Wielding in her right hand the best weapon yet to fight the novel coronavirus, Lisa Marchesani felt nervous.

Marchesani, the employee health nurse at Frederick Health Hospital, has been administering shots for 32 years, but never one with this type of fanfare.

“I don’t have cameras watching me while I am giving shots all of the time,” she said. “I know how to do my job. I just don’t like it when people are [hovering]. I am more of a behind-the-scenes kind of gal.”

But, just after 2 p.m. Thursday, Marchesani was front and center as she delivered Frederick County’s first shot of the COVID-19 vaccine from pharmaceutical giant Pfizer into the upper right arm of a fellow hospital employee.

“It’s pretty cool,” said Marchesani, who was assigned the task by her manager.

The first recipient of the vaccine in the county was Dr. Morgan Baker, who runs the dental clinic at the hospital and is typically the one delivering shots — of anesthesia — to her patients.

“I am grateful. That’s the first word I can think of,” Baker said. “I would have never imagined [being the first].”

The first doses of the vaccine in Frederick County were administered on a day the Maryland Department of Health reported 2,217 new COVID-19 infections and 49 related deaths. That includes 160 new cases and no new deaths in Frederick County.

There are now 243,984 confirmed cases of COVID-19 and 5,152 related deaths in Maryland. In Frederick County, there are 9,241 confirmed cases and 157 deaths.

As a massive effort gets underway to vaccinate Maryland residents against COVID-19 — one that Gov. Larry Hogan described earlier in the week in historic terms — Baker was one of 20 Frederick Health Hospital employees to receive the first dose of the two-shot vaccine from Pfizer on Thursday.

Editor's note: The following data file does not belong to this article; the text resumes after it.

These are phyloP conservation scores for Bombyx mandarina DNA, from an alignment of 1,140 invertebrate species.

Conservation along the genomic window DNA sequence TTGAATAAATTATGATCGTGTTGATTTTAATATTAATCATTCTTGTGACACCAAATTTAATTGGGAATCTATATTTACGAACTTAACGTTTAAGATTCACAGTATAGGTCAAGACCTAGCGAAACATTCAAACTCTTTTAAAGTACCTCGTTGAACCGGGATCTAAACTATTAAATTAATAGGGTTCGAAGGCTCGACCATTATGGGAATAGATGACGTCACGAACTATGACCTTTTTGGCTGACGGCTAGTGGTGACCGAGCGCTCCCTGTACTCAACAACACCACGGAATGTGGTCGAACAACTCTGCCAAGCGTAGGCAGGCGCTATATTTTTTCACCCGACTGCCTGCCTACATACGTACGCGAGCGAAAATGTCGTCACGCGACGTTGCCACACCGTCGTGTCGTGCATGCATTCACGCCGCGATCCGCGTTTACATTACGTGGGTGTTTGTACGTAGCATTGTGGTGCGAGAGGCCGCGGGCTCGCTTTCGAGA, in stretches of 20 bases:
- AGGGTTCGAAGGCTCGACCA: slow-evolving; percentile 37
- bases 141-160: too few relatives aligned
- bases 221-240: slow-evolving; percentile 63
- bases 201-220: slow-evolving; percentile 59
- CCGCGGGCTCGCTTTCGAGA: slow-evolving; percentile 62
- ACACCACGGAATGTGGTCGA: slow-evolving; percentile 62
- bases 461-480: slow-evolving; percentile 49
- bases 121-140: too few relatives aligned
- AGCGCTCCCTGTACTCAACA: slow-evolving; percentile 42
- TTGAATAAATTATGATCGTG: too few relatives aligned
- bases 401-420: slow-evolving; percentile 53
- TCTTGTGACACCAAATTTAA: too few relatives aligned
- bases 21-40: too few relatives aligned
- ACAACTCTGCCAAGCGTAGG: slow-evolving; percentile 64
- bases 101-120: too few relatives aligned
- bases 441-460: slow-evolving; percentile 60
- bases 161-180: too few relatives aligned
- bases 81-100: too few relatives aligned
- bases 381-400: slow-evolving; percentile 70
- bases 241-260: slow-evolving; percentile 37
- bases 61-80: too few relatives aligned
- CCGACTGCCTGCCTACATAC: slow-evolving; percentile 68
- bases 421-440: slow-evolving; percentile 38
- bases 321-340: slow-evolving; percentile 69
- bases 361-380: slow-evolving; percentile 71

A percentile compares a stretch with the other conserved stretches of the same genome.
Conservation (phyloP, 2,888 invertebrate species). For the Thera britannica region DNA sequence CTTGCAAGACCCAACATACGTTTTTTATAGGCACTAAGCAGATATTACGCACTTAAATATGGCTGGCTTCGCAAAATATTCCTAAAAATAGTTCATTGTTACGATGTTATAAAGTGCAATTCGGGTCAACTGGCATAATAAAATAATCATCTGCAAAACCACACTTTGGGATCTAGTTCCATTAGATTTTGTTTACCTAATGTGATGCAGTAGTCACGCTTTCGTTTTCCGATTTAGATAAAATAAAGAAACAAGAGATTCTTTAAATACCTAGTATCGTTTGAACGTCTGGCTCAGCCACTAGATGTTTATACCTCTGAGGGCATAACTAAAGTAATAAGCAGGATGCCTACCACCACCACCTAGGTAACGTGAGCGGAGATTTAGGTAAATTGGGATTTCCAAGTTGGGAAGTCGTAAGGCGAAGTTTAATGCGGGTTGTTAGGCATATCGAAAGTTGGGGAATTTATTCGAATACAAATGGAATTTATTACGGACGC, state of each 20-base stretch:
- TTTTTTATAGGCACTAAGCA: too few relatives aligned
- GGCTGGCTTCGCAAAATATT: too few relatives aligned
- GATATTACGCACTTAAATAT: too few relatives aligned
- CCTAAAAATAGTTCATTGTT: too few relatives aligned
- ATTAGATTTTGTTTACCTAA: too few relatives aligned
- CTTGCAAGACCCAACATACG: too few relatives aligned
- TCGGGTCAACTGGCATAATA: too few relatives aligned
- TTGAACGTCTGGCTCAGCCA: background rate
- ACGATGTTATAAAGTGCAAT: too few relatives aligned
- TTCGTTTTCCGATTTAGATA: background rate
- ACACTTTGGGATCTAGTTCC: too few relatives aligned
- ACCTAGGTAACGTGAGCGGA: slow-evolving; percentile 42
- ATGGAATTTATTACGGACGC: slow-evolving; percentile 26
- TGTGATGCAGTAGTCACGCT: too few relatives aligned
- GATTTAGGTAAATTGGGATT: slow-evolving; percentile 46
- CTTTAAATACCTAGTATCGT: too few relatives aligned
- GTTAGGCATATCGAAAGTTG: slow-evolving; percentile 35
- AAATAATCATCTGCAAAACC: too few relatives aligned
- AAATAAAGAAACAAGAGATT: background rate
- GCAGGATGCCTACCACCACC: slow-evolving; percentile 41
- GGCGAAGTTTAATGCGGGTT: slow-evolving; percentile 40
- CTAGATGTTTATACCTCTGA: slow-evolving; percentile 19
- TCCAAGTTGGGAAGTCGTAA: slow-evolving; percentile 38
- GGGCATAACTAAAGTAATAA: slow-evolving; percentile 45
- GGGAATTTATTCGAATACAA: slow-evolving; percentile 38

The booster shot is supposed to be administered three weeks later, and FHH officials have said the hospital will have enough supply to administer the second dose.

Elected leaders, Hogan included, and public health experts have warned it could take months before the vaccine is available to the general public.

The first in line to receive it, according to guidance from the Center for Disease Control and Prevention that Maryland is following, are frontline health care workers and the staff and residents of nursing homes.

It will take almost a million doses just to inoculate them before the rollout could move to the next phase, which will include first responders, such as police, firefighters and EMTs, as well as educators and childcare providers, according to Dr. Jinlene Chan, the acting deputy secretary for public health at the Maryland Department of Health.

The first batch of the Pfizer vaccine that Maryland received as part of the federal government’s Operation Warp Speed had 155,000 doses, of which 975 went to Frederick Health Hospital.

Production of the vaccine, much like testing, will ramp up over time, and Maryland could receive up to 300,000 doses by the end of the year, according to state officials.

Frederick Health Hospital expects to receive regular shipments of vaccine from the federal government in the days, weeks and months ahead. But the hospital is presently unsure how often shipments will arrive and how many doses will be included in each.

“It’s going to take distribution to millions of people around the country over the next four or five months before [the vaccine] really begins to have an impact,” said Tom Kleinhanzl, the president and CEO at Frederick Health Hospital. “We are going to be in the game of wearing a mask and socially distancing — even those of us that have the vaccine — for a while.”

Kleinhazl said the hospital expects to be administering “dozens if not hundreds” of vaccines per day during the initial rollout.

“I guess I would call this a soft launch this afternoon,” he said at Thursday’s event.

Heather Miller, an intensive care nurse at Frederick Health Hospital who has been on the front lines of the coronavirus battle since the start of the pandemic, was the second person to get inoculated in the county.

She welcomed the additional weapon in the intense, months-long battle to keep people from dying from the virus.

“There are nurses in the ICU and everywhere who don’t want [the vaccine], who are scared of it. ‘What’s going to happen?’” Miller said. “That’s why I decided to get it. If I can do it, I’ll be there with you when you do it. You don’t have to be afraid.”